UN and Western delegations opened their doors to him, not only as a military leader but also as someone fighting terrorism, the hottest commodity in the world now.

That is why they have insisted that his presence is necessary, which has increased his arrogance and sense of superiority. He receives them with challenging and threatening rhetoric as if he is the leader of the most powerful army in the world.

The former US envoy to Libya, Jonathan Winer, tweeted that Haftar told him in two meetings in 2016 “how he intended to run Libya until such time the country was ready for democracy when he would go back to his barracks.”

He also tweeted, “Haftar made clear to me he would never take orders from any Libyan politician.”

Such is the mentality of the man, so it was neither strange nor surprising that he appointed himself as “President of Libya”, despite his defeat. He thinks rather like Gaddafi used to; both are deluded and obsessed with power, even while drowning in Libyan blood.

The so-called Arab League is nowhere to be seen in Libya, and has nothing to say about Haftar and his crimes. This is typical of the organisation, based as it is in Egypt. Its strings are pulled by the counter-revolutionary forces, and he is their man in Libya.

Absent also are the Western colonial countries, but that is due to their shame. They did not ignore the situation, as the Arab League did, but nor did they condemn Haftar’s claim to be President.

Their statements were characterised by political uncertainty: the US Embassy in Tripoli expressed its regret, while a Russian Foreign Ministry official expressed Moscow’s surprise and its reservations about unilateral action; Foreign Minister Sergey Lavrov “regretted” what happened.

Even the UN mission in Libya did not condemn Haftar, but instead demanded dialogue between the two conflicting parties and declared support for the political initiative announced by Aguila Saleh, President of the House of Representatives, regarding it as a positive step.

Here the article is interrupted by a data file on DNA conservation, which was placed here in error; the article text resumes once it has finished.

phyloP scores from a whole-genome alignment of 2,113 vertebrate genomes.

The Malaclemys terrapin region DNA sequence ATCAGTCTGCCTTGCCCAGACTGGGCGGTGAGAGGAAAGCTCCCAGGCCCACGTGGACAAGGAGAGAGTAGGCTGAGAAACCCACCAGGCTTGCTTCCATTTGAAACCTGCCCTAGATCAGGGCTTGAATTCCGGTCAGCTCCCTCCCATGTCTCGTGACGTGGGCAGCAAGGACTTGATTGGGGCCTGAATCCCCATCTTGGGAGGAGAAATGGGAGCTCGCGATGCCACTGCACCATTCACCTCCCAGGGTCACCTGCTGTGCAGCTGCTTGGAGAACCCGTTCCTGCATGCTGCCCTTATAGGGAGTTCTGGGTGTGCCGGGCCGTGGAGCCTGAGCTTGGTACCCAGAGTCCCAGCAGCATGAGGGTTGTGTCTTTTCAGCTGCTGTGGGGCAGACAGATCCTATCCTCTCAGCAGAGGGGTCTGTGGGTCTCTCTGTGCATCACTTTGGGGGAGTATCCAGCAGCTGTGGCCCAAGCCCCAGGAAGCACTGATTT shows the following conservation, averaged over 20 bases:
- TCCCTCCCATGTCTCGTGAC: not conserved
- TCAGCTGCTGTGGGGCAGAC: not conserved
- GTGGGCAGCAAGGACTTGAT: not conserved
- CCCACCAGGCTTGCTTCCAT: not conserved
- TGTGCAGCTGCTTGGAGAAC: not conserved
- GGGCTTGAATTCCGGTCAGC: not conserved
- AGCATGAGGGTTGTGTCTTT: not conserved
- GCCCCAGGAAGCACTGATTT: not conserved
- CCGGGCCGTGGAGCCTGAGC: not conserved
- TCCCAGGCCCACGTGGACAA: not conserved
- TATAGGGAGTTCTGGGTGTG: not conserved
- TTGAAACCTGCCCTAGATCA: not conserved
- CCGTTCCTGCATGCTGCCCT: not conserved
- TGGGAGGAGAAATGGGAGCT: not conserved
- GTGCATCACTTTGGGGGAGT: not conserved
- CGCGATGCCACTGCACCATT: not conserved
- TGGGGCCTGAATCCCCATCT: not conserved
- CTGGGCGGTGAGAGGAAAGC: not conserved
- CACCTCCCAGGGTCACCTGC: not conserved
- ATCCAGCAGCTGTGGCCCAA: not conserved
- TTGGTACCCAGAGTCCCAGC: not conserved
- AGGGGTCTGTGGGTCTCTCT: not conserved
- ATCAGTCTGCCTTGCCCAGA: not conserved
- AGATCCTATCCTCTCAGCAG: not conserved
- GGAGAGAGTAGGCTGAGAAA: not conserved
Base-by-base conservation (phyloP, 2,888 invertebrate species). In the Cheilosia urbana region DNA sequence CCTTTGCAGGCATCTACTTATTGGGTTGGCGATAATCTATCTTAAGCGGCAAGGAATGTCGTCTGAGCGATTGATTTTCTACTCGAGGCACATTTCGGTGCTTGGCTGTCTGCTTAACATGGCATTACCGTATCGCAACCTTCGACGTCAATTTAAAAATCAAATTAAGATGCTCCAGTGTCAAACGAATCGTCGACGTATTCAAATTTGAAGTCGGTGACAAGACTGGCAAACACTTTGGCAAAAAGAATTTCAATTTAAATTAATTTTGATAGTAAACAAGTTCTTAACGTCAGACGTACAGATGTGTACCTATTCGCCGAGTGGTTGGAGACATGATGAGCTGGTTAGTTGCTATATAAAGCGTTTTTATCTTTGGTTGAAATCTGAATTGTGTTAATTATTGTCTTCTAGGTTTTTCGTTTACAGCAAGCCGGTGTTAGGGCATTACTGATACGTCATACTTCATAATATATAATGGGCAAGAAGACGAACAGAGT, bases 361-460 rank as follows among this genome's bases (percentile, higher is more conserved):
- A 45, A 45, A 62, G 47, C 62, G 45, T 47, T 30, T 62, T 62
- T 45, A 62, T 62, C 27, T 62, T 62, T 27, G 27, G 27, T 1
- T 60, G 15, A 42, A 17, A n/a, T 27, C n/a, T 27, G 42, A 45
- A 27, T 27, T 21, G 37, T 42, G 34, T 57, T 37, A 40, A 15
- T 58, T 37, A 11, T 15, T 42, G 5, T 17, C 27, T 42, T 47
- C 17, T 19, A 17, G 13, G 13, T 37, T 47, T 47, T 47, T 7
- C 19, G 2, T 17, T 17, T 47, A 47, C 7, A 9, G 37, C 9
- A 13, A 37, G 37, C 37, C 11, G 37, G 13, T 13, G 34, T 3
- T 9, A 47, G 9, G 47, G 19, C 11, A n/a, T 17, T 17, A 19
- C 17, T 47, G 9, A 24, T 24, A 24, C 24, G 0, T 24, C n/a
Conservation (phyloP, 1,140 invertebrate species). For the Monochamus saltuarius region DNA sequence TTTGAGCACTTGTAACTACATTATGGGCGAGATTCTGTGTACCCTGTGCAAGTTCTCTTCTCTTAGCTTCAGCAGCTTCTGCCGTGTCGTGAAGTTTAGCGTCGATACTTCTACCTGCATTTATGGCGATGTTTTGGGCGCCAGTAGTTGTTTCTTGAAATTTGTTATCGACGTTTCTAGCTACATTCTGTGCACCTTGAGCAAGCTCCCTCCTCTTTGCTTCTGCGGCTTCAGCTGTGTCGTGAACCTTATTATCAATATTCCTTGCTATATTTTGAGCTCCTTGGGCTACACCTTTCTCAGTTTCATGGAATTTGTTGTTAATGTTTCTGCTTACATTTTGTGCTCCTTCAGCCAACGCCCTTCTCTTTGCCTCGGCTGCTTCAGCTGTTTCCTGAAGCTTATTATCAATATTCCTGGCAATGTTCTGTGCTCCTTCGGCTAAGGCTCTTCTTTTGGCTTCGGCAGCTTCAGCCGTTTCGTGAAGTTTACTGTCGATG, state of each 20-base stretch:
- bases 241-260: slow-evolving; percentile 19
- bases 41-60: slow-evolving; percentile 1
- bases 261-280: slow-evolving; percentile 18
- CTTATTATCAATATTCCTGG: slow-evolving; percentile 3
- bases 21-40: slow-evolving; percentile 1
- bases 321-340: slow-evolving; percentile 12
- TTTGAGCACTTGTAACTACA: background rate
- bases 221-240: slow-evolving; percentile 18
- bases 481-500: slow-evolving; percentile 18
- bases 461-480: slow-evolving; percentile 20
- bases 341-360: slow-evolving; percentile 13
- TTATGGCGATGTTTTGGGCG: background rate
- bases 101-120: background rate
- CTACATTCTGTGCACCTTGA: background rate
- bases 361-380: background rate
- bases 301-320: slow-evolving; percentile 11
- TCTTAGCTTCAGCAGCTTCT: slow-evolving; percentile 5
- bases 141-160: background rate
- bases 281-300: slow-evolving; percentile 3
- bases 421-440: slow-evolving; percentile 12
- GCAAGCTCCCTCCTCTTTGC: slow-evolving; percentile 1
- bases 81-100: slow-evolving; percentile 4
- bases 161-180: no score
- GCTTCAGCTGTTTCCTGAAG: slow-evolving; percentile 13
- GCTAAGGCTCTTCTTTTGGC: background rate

There is a degree of global flexibility towards Haftar that suggests implicit approval of his attack on Tripoli which will rid them of the “terrorist” Islamists.

It is no surprise that Donald Trump, Emmanuel Macron, Vladimir Putin and their boys in the Arab world support him, as Haftar is their ideal model for rulers of Arab countries.

The most dangerous thing about Haftar’s farcical declaration that he is the President of Libya is the division of the country. I believe that this is what he wants.

I also believe that his intensive bombing of Tripoli and Mitiga International Airport, killing dozens of civilians, is a criminal escalation in an attempt to escape from his defeats, and strengthen his position with his local and international allies, a position which was shaken by his repeated failures.

Libya’s septuagenarian Don Quixote is not fighting windmills, he is fighting his people to realise his dream.

He has started to panic, fearing that he will meet the same fate as Gaddafi, and is willing to burn down Libya and its people to stop that happening.

The international community will not stand up to and stop this reckless criminal. I am counting on the heroic people of Libya to continue their struggle against him and to defeat his mercenaries. His eventual defeat will send an important message to all despots across the region and around the world.